Saying Goodbye to Parking Minimums


By Robert Ferrin, CAPP

The start of a new year is a very real reminder that change is all around us.  The new year is a time to reflect on what has been and what will be. And often it’s a time to say goodbye to everything from old habits and practices to challenges we faced in the previous year.  As we look ahead to 2023, one practice we are actively saying goodbye to is that of requiring on-site parking with new developments in our cities.  What started on the fringes of public policy has been thrown into the spotlight again and again as more US cities are doing away with parking minimum requirements.

Just last month the City of San Jose, California, became one of the latest and largest cities to do away with parking minimums.  You can read more about it here.  San Jose is one of dozens of cities that are embracing a future that is car-light and car-free and doubling down on investments in transit and public policies that encourage dense, mixed-use development that encourage walking, biking, and other active modes of transportation.  This public policy trend also throws parking and transportation demand management practitioners squarely in the spotlight.  As we say goodbye to parking minimums, we’ll be saying hello in 2023 and beyond to a renewed need to have proactive parking and transportation demand management strategies to efficiently manage what will be less and less parking in our cities, on our campuses, and in our operations.  It’s a great challenge and opportunity for our industry, and one that we should be excited to tackle as we head into 2023.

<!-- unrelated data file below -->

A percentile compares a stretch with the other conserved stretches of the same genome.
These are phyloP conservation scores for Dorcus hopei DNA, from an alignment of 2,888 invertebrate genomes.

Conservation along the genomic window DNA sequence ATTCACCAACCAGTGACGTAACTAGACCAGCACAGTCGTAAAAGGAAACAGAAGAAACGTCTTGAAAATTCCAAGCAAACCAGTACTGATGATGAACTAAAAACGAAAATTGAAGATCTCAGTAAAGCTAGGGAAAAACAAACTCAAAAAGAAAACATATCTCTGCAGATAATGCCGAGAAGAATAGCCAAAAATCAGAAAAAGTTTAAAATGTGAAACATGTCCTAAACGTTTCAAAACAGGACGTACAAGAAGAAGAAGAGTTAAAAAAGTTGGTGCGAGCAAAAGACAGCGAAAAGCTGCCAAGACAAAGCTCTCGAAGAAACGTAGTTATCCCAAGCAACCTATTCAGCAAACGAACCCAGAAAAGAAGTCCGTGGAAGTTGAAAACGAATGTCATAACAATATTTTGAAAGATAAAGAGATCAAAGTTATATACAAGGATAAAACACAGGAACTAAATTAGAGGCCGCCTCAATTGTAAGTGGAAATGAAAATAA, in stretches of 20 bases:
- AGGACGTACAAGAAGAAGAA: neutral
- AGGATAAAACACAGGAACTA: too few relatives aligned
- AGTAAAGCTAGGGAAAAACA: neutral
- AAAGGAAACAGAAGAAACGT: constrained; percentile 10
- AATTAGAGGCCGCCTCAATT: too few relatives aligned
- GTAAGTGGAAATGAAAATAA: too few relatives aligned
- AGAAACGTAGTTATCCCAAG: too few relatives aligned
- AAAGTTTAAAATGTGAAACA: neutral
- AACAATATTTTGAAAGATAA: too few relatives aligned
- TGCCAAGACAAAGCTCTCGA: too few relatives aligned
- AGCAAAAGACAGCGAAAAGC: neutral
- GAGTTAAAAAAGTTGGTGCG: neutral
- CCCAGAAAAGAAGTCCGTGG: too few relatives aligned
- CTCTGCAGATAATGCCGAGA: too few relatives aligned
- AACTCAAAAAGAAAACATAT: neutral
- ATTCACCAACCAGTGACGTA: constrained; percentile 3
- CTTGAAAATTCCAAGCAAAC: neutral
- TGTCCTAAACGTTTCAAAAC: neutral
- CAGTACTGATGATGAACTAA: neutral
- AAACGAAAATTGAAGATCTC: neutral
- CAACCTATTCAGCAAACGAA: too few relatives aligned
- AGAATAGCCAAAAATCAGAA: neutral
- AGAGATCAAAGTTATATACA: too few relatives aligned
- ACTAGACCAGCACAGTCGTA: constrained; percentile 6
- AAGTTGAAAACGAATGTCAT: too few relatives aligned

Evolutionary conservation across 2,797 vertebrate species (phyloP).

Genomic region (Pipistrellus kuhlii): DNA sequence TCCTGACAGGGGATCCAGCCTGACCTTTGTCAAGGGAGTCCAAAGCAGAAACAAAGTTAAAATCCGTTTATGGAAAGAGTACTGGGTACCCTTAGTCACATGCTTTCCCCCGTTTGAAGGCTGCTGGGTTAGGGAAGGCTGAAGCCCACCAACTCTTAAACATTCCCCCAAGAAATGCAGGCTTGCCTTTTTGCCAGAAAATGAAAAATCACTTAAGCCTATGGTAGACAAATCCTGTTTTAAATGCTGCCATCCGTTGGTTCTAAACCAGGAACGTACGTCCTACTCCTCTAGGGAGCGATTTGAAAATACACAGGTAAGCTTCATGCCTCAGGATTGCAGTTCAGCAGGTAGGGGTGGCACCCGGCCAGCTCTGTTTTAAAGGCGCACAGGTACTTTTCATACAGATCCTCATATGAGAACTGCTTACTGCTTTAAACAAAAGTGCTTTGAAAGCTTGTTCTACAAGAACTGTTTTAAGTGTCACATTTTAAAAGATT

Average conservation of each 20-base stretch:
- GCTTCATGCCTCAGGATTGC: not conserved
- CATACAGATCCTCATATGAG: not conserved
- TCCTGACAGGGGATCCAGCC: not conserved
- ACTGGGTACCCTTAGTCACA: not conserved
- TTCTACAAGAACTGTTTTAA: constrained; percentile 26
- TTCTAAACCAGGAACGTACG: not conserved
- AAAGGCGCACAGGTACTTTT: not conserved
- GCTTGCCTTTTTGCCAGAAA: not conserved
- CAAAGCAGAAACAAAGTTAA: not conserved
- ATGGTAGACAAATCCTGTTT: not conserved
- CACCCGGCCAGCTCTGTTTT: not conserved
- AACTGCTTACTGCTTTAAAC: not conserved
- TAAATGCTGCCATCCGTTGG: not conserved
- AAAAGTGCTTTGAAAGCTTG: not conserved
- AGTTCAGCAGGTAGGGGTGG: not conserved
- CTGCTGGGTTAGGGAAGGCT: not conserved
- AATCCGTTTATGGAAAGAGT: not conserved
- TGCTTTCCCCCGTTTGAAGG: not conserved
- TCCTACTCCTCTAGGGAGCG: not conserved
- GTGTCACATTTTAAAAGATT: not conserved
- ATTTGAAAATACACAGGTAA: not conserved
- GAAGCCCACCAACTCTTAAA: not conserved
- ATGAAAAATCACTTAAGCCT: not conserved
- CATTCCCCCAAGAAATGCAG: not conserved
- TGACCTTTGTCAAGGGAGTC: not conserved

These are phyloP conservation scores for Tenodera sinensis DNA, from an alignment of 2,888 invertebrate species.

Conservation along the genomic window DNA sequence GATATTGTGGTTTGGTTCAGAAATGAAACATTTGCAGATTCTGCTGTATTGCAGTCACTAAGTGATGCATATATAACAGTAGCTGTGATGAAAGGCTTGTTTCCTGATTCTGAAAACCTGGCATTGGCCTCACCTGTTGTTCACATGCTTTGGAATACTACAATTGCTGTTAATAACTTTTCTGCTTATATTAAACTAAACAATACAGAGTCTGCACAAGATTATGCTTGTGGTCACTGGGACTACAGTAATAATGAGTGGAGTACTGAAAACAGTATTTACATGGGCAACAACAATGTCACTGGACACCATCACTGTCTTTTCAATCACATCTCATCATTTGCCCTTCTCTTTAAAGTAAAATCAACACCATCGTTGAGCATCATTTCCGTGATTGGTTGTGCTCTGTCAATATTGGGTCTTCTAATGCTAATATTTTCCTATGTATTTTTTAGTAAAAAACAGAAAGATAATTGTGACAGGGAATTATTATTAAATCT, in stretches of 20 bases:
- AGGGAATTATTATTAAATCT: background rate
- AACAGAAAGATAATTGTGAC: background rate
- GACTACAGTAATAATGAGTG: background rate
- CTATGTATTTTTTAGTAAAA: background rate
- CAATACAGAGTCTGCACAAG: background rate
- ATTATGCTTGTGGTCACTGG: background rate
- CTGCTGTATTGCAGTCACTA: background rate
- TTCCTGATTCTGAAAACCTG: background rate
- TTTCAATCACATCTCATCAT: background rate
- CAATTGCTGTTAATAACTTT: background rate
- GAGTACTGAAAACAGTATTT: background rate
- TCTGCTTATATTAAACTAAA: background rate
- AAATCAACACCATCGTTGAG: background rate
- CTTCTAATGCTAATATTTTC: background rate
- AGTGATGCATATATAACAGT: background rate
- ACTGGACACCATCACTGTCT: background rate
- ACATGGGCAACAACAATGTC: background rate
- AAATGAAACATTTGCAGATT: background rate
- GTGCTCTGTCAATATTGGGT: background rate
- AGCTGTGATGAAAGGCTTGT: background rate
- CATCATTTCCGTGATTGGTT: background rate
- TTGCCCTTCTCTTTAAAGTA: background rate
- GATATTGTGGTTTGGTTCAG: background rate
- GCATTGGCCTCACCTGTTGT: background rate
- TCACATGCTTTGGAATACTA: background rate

Robert Ferrin, CAPP, is a Senior Project Manager with Kimley-Horn  and a member of IPMI’s Board of Directors. He can be reached at